Wednesday, November 4, 2015

A day in Zürich

So after the coffee morning in the clear fresh air of Lichtensteig, Switzerland, we headed towards Zürich - our only one-day destination in Switzerland. I will always regret that we did not have time to move about Switzerland and visit Geneva and Basal besides the snow covered Alps, due to our very compact and tight schedule limited by studies of my son back in Germany.

So we were to make the best use of our visit to Zürich and fortunately we had the entire day to ourselves. So we divided the day into three sections: Visit to Zürich city central including its railway station which has a city of its own in its basement, the Zürich Lake and a ride in the steamer, and finally the ongoing Zürich Film Festival at that time of the year.  

Hitting the city centre straight, thanks to the very accurate navigation system of our rented BMW,  the immediate worry was to find a suitable parking. It wasn't possible on any roadside parking as the city centre was packed to its capacity - so we got a slot in one of the parking lots with many stories after taking a number of turns. That solved our major worry and we hurried to the main downtown boulevard of the city center or the Bahnhofstrasse - the Station (Bahnhof) Street (Strasse).

The following map will help locate various locations and find some good hotels and restaurants in Zurich:

The city centre was already jam packed with tourists from all over the globe and busy 'window shopping' and taking photos. Yes Window Shopping for Zurich and even Switzerland as a country is one of the most expensive in the world - even expensive that the much talked about fashion street of Paris: The Champs Elysees. Most of the shops here sell international brands like Armani, Gucci and Cartier.

The real Rolex is sold here!!

While my sons strayed away in the streets and shops of their choice, I had to trail my wife into various malls like Jelmoli for her to find some jewellery, bags or shoes. And as cautioned by friends in Germany, the malls and their glittering shops were best suited for the window shoppers as the prices were far beyond the budget tourists like we who were visiting  for sightseeing and certainly not for shopping and that too in Switzerland.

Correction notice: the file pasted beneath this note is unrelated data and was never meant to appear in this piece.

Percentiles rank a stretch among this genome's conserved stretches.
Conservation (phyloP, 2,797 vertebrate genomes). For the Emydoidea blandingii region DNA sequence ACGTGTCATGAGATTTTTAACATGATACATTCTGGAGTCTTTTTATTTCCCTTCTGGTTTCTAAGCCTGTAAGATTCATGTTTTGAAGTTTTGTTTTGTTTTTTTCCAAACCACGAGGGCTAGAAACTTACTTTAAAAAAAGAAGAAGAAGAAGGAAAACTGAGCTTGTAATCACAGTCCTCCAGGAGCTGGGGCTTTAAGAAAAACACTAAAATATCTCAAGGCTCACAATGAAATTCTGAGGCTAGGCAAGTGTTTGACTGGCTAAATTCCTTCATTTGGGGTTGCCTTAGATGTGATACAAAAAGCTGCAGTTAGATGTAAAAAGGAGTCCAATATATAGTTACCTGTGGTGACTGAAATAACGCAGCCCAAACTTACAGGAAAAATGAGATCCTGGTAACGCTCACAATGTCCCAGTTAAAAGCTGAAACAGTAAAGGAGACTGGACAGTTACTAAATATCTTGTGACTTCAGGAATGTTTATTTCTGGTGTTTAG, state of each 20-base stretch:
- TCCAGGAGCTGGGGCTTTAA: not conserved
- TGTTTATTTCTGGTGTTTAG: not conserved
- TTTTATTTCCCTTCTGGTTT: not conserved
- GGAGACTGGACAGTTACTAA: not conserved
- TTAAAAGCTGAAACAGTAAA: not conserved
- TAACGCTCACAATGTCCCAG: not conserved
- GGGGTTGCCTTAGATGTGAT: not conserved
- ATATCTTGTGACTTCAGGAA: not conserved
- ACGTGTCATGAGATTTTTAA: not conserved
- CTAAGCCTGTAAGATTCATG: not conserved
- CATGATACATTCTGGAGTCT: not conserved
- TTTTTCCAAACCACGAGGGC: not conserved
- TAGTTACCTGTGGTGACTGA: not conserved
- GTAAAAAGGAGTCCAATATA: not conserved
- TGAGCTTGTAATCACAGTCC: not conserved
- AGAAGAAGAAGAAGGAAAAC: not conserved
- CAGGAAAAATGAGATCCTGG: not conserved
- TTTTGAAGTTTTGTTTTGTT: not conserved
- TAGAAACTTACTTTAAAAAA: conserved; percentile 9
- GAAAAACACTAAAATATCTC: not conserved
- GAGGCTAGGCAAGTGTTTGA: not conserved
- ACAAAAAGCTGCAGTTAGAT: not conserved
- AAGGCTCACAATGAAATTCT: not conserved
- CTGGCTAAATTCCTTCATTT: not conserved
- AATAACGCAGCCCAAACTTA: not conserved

And no wonder we were on the Bahnhofstrasse - Zurich's main downtown street and one of the world's most expensive and exclusive shopping avenues.

So after being satisfied that there was 'hardly' anything that we wanted to buy, we settled for roadside eateries and had something to munch. The Turkish eateris came to our rescue for halal food and we found these palatable to our taste and suiting our pocket.

How old is Bahnhofstrasse - well not decades but centuries old. It was build in 1864. The development as a tourist attraction picked up impetus with the construction of the main railway station between 1865 and 1871. However, some buildings were there even before trhe street came into being like the Sprüngli House built in 1858, much earlier than the store of Otto Ganz and 1899 the Jelmoli Glas Palace. 

There were all kind of tourists from God knows which countries but it was fun watching them moving, sitting, enjoying and shopping. One of the best couple that I saw was the one above - I liked the old man for his colourful shirt and the glasses with one round and the other square glass. One should dress up lightly and colourfully besides some ingenuity like the glasses of the man above.

The statue on the main Bahnhofstrasse is that of Johann Heinrich Pestalozzi (1746-1827), who was a Swiss pedagogue (born in Zurich) and Romantic educational reformer. He was of the view education must be radically personal, appealing to each learner's intuition. His motto was “Learning with the head, hand and heart”. Here in the monument photographed above, called Pestalozzi Monument, erected 1899, Pestalozzi is depicted as leading a poor boy who is barefooted and wear ragged. The monument was made by design of sculptor Hugo Siewert.

Paradeplatz, one of the most famous squares in Switzerland, is situated towards the end of the Bahnhofstrasse closest to Lake Zurich. The Bahnhofstrasse is also the location of many Swiss and international banks and a center of the financial industry. The two biggest Swiss banks, UBS and the Credit Suisse Group, have their headquarters there. Paradeplatz is also known for its chocolate shop and cafe, Confiserie Sprüngli.

There were all major brands in the city center - from famous Swiss knives, did not buy as I already have one, to Rolex, and wow: Bata. I never thought I would come across Bata in Zurich - a shoe we grew up wearing since our childhood.

Walking and walking and window shopping took quite a heavy toll of us as we had walked almost to the end of the main street leading to the central railway station. Before moving on it is was prudent to have a rest and a few photos.